Some other variables that may influence the company to lean toward innovation or market needs in its approach include:

  • Number/breadth of products: Having more products encourages innovation in each product line. Having fewer, more monolithic products creates barriers to innovation.
  • Interdependency of products: Relationships between products tempers innovation because of the challenges of coordinating across products.
  • Product integration strategy: Strong reliance on partner products discourages innovation in those product lines for similar reasons.
  • Customer acquisition profile: Companies that prioritize acquisition tend to value innovation as a primary differentiator.
  • Customer retention profile: Companies that prioritize retention combat customer churn with competitive responses.

The Solution: Using Market Knowledge to Balance Your Go-to-Market Approach

If your company leans too heavily towards following the market or trying to innovate, you can seek more balance with the help of market research. Without a deep understanding of what other companies are doing, you have no measuring stick for your own business.

Take the market-first organization, for example. Although they might focus too much on reacting to competitive developments, they at least have a very close eye on what's happening. So making the shift towards the innovation only requires a shift in mindset. Train sales and customer success reps to react to a hot competitive feature to change the conversation. They can pivot the discussion to the value that the customer sees in it. The possibilities may have wowed the customer so much that they didn’t consider the full impact deeply enough. Or a discussion might open up about larger challenges that the organization is facing that your offerings can address.

For product teams in market-first companies, resist the urge to rush to a direct competitive response. You can step back to ask if there's a way to innovate and leapfrog the competitor with a more powerful solution. In market-first companies, the realm of possibility can become too narrow, focused entirely on what competitors are doing. One way to break through this barrier is to follow innovators in unrelated spaces and use that to change the discussion.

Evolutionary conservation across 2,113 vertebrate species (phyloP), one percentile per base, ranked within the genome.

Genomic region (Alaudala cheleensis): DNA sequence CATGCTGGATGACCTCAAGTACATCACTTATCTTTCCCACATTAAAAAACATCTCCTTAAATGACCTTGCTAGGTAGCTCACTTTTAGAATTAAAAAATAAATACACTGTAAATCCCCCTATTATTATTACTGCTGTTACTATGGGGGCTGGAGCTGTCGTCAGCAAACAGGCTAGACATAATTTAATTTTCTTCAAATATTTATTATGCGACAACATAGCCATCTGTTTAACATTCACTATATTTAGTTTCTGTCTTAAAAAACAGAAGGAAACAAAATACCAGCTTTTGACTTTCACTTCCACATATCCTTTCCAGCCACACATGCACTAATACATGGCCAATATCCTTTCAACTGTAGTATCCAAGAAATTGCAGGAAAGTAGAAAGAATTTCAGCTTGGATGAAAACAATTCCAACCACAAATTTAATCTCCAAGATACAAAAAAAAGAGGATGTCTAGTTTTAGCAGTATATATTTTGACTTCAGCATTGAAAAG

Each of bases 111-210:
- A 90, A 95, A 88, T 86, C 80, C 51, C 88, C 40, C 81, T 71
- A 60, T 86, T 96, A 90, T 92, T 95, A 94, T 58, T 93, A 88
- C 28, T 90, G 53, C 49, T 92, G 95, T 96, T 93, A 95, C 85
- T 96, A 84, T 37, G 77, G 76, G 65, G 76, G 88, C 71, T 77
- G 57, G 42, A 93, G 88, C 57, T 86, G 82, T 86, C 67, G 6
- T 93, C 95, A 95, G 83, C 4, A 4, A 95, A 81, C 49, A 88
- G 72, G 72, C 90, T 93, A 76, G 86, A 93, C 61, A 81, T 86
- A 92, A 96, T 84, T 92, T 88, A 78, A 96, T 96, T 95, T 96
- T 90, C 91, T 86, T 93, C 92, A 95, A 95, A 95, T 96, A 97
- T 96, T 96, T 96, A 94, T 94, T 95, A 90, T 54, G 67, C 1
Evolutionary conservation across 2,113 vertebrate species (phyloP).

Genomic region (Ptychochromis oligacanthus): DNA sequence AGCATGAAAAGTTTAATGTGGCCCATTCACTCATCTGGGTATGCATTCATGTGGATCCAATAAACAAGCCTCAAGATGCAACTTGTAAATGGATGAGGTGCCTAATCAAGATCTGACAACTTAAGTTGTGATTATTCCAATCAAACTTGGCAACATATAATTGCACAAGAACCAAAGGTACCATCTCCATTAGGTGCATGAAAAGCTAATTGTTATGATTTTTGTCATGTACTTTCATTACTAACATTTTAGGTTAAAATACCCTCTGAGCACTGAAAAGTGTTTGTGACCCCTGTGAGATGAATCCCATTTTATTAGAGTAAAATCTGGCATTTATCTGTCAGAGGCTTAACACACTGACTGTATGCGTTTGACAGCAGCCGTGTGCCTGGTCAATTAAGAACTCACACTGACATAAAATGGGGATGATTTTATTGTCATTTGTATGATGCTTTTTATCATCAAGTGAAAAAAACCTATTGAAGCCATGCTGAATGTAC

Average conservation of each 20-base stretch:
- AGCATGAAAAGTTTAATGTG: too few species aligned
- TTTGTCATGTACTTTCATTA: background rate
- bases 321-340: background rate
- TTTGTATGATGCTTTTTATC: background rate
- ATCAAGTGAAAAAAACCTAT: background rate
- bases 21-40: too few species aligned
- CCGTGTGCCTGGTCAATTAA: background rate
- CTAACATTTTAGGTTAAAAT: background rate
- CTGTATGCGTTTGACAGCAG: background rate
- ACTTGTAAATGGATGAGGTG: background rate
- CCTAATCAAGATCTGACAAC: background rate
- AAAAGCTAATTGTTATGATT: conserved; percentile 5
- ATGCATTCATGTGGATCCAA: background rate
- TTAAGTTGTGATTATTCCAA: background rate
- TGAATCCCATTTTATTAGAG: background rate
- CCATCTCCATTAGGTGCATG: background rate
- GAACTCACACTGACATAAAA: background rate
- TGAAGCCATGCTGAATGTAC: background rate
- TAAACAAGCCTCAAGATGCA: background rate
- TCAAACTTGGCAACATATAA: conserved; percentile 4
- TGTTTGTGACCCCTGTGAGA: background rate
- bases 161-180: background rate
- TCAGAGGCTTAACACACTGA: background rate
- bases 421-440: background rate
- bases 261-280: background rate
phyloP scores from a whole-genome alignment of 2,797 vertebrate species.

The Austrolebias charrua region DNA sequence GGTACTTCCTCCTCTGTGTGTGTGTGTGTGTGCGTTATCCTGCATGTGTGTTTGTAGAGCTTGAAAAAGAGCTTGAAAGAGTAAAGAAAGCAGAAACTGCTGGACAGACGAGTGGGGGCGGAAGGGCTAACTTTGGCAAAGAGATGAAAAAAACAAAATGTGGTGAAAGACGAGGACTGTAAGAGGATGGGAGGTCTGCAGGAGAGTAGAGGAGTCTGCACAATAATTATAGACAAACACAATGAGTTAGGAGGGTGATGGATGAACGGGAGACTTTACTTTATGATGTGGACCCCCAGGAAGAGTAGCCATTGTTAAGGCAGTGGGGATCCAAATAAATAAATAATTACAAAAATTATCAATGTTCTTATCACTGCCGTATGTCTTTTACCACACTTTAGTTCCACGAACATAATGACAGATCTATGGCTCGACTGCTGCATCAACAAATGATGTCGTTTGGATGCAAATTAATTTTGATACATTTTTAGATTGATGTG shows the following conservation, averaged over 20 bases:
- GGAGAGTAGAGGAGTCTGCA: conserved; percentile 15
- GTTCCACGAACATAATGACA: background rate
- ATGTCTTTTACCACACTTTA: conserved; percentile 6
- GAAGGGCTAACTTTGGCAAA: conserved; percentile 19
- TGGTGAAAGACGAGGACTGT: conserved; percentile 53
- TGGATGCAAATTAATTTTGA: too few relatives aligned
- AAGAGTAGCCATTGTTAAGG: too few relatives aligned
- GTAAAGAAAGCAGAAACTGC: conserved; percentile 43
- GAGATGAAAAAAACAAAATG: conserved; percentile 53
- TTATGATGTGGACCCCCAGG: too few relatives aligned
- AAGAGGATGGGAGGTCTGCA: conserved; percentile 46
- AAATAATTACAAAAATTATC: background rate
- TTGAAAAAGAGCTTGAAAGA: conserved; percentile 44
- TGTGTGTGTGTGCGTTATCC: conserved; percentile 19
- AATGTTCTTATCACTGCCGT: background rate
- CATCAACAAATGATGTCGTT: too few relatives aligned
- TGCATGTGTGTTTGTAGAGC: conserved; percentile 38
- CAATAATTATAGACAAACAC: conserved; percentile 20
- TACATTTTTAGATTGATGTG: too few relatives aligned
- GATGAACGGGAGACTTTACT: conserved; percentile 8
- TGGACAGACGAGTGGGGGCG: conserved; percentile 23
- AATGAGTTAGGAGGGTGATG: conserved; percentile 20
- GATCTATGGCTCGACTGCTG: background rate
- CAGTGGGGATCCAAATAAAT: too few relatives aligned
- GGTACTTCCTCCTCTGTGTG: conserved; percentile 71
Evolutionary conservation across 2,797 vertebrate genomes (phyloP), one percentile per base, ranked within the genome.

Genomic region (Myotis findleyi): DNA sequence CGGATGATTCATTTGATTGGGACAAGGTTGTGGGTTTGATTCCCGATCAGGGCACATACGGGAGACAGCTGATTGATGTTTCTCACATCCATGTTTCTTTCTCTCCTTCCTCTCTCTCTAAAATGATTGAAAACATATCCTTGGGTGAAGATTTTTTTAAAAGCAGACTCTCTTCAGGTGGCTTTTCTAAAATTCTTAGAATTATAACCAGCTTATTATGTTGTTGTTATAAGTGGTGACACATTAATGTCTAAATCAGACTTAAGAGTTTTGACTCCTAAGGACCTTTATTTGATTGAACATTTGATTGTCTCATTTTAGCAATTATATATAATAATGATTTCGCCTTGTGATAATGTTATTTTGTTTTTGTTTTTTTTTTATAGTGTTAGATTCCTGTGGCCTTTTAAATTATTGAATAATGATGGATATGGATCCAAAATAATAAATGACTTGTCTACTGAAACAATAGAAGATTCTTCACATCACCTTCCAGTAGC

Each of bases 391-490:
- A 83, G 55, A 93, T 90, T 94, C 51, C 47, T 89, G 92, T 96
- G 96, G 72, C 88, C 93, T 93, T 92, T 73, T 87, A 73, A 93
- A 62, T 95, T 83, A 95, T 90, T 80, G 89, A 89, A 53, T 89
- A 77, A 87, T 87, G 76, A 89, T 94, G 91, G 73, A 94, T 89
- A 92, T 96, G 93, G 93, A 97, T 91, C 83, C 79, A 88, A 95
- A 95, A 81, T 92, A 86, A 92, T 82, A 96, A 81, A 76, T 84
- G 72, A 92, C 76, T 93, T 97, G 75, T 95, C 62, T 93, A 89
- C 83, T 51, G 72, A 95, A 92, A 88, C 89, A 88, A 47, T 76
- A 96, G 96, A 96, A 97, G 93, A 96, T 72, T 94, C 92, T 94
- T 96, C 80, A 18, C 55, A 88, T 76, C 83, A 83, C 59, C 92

In innovation-first companies, you can change the conversation by defining the larger pattern of innovation. Small developments are part of a larger pattern of innovation. Look for the larger strategy that drives small competitive updates. Rather than calling attention to a competitive feature that innovators might dismiss as insignificant, combine it with other moves by that competitor to outline how they’re innovating. Your research can also identify innovations in neighboring markets to create an appetite for more information about what direct competitors are doing. 

With a deeper understanding of how your company should approach the market and the existing culture, you can develop a more coherent plan to create a balance between market awareness and focus on innovation. The state of go-to-market zen leads to better priorities and business decisions. Your most powerful weapon is understanding your audience and finding new ways to persuade them.

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Tom Heys
Tom Heys, a Crayon alum, leads product strategy at Monitaur, an AI governance software company. His background spans strategic marketing and sales roles in enterprise software startups, high schools (teaching ain't that different), and filmmaking (the real kind of storytelling). When he's not helping Monitaur grow, he will mostly be found chasing his young daughters around climbing gyms, soccer fields, and the house.